Clothing durability – extending a product’s life in order to keep it being used rather than replaced and therefore increasing product and system resource efficiency – is a much relied upon and encouraged environmental impact reduction effort in fashion. However, the assumptions underpinning such strategies remain invisible. Decentring Durability examines these by exploring the plurality of ways in which durability is thought about and practised and by drawing on insights from semi-structured interviews conducted outside the global north. The diverse perspectives that were shared embody other ways of knowing, valuing or doing durability that go beyond western understandings.
Decentring Durability brings together the decarbonising and the decolonising agendas through emphasis on resourceful practices and attention to the constant reproduction of dominant ideas that directly contribute to the socio-ecological crisis. In the project the plurality of durability ideas and actions help reframe conventional representations of long-lasting clothes. They also become worked examples of decentring practices in both fashion and sustainability.
The decentring emphasis of the project is evident in both content and process. Research produces knowledge and the process by which this knowledge is created matters. Particular attention was given in the research process to: taking care (of ourselves, one another and others), recognition of difference (in ways of knowing), the language being used (or not used), and the handling of data during the analysis and presentation of findings.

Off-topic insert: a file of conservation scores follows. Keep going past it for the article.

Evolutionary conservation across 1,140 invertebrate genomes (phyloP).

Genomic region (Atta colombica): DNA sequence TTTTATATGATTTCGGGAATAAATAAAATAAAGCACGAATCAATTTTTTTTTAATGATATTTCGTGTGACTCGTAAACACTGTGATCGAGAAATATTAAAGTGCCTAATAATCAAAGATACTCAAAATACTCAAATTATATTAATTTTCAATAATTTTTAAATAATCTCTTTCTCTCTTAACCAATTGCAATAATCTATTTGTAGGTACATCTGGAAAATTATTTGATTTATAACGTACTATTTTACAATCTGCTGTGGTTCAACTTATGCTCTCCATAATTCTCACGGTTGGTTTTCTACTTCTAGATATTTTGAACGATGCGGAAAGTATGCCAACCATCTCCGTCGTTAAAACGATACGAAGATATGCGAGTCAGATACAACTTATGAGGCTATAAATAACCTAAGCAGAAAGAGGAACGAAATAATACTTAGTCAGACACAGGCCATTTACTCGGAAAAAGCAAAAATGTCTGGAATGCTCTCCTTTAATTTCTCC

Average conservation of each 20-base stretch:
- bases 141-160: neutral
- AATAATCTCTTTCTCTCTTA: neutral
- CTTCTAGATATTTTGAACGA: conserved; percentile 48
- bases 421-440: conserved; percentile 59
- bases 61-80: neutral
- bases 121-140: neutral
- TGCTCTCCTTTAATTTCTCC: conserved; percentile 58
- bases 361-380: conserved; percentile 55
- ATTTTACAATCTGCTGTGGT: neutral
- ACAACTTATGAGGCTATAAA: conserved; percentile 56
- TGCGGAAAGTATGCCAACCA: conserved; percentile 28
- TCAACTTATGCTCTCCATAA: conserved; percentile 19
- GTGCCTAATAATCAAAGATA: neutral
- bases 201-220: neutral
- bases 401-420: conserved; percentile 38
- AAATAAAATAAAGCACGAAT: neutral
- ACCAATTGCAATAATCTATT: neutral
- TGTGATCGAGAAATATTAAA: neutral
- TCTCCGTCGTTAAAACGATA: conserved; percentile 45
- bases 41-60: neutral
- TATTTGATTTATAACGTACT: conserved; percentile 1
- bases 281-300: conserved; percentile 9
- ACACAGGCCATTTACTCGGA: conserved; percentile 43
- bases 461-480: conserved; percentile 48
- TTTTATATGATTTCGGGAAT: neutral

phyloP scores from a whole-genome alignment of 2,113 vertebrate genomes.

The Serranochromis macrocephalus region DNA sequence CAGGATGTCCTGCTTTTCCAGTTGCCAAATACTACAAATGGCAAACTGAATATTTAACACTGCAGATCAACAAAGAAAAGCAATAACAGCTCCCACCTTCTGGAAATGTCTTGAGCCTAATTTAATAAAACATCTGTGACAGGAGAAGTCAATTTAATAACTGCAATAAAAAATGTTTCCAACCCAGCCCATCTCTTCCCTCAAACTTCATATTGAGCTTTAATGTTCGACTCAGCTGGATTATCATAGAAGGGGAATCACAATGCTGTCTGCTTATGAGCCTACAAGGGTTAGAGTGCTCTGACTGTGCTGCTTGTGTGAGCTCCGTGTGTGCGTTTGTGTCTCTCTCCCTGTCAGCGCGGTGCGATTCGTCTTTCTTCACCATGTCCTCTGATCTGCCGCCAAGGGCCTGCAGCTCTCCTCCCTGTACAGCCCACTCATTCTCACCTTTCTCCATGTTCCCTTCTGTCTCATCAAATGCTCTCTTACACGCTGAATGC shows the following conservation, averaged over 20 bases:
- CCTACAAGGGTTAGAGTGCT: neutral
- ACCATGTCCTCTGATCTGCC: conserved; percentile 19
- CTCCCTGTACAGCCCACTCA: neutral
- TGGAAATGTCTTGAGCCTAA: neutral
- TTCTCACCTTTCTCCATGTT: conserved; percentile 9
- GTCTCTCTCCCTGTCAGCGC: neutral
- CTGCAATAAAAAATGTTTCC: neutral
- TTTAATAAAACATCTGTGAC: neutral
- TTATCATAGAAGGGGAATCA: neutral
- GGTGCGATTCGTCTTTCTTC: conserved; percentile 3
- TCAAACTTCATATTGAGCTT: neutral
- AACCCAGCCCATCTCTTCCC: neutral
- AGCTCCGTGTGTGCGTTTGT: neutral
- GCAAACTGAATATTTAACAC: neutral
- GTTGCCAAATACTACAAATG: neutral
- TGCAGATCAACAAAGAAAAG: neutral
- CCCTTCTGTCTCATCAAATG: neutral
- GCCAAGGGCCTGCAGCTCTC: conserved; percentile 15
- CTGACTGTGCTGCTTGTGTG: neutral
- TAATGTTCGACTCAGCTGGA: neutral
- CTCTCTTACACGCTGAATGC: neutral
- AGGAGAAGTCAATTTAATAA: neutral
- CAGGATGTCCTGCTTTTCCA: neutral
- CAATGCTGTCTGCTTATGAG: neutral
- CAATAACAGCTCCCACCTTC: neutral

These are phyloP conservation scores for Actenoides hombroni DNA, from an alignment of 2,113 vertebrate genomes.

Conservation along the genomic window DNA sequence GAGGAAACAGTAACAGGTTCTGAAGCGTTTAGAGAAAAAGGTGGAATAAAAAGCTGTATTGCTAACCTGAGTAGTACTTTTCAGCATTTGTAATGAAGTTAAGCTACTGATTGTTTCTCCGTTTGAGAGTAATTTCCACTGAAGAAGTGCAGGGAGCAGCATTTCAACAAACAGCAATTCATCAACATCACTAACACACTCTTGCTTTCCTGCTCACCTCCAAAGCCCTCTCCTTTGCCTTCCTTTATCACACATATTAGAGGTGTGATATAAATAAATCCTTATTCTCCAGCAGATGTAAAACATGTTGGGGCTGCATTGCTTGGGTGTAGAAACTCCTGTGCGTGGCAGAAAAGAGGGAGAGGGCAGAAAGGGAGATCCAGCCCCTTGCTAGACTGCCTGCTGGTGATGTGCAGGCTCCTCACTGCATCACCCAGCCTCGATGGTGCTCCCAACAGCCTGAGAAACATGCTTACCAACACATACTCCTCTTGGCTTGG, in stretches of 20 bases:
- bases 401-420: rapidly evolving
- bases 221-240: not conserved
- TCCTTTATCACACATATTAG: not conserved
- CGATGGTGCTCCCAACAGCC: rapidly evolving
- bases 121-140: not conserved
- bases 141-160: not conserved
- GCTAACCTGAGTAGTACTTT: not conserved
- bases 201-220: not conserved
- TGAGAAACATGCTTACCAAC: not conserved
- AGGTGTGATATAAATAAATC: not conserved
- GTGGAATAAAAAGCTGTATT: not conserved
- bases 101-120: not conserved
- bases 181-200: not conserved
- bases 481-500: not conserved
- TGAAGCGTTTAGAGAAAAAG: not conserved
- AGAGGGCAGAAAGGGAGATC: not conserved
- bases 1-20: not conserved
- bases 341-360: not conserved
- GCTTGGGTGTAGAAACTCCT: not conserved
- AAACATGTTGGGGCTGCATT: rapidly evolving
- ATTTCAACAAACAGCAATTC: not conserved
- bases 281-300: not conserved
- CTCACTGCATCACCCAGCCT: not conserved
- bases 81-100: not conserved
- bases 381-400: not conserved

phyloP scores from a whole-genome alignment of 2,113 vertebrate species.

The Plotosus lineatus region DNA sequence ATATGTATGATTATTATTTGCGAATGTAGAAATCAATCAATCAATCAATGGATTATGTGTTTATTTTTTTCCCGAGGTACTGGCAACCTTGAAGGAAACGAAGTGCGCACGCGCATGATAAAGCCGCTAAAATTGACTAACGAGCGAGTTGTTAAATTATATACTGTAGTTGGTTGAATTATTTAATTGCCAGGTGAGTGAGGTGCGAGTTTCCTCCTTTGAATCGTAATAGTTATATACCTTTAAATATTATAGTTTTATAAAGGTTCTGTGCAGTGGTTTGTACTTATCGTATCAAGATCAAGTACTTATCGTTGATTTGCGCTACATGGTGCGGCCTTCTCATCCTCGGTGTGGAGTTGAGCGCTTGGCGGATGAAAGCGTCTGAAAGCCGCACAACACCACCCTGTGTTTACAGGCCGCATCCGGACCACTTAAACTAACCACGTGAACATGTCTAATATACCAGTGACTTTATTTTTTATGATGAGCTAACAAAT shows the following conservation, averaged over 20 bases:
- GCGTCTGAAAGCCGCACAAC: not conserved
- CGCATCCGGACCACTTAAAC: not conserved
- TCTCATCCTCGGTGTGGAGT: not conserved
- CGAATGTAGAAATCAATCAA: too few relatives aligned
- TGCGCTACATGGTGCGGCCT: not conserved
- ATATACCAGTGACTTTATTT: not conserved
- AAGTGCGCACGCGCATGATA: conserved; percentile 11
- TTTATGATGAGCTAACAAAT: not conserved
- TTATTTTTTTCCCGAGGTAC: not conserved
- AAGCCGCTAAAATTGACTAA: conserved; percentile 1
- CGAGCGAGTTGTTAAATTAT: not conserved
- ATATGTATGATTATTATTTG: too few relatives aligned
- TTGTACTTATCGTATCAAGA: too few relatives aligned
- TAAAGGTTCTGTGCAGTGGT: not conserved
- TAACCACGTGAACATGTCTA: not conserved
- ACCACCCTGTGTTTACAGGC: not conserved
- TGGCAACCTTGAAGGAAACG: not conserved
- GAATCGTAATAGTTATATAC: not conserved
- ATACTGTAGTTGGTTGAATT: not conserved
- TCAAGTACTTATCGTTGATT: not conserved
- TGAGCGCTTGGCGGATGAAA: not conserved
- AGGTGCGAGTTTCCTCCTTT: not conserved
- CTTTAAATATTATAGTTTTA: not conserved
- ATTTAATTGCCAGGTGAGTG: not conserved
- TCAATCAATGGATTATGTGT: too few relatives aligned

Decentring Durability introduces 14 features of clothing durability as starting points for decentred action and understanding of long-lasting clothes. These include some things often found in Euro-American literature on durability, for example a focus on garment design. Other features, like the body, myths and stories, colonial legacies and place, open up different ways of thinking about, valuing and doing durability. These 14 features are in no way definitive or exhaustive. They reflect diverse cultures, skill sets, temporalities, values, economies, taste, methods of co-operation and experiences of durability in specific places, today. Find out more about them and this project in the summary downloadable below.
The Decentring Durability project, part of the LASTING research project funded by the Norwegian Research Council is conducted by Kate Fletcher and Anna Fitzpatrick from the Centre for Sustainable Fashion. We, Kate and Anna, identify as White-British women, who write and speak only in English, which we recognise as having limitations for deep decolonial work. We hope to be conscious of how power relations and our privileges will shape this research. We also acknowledge that the cultural structures that we work within favour individualism over interdependence and unconsciously we carry this with us within our research.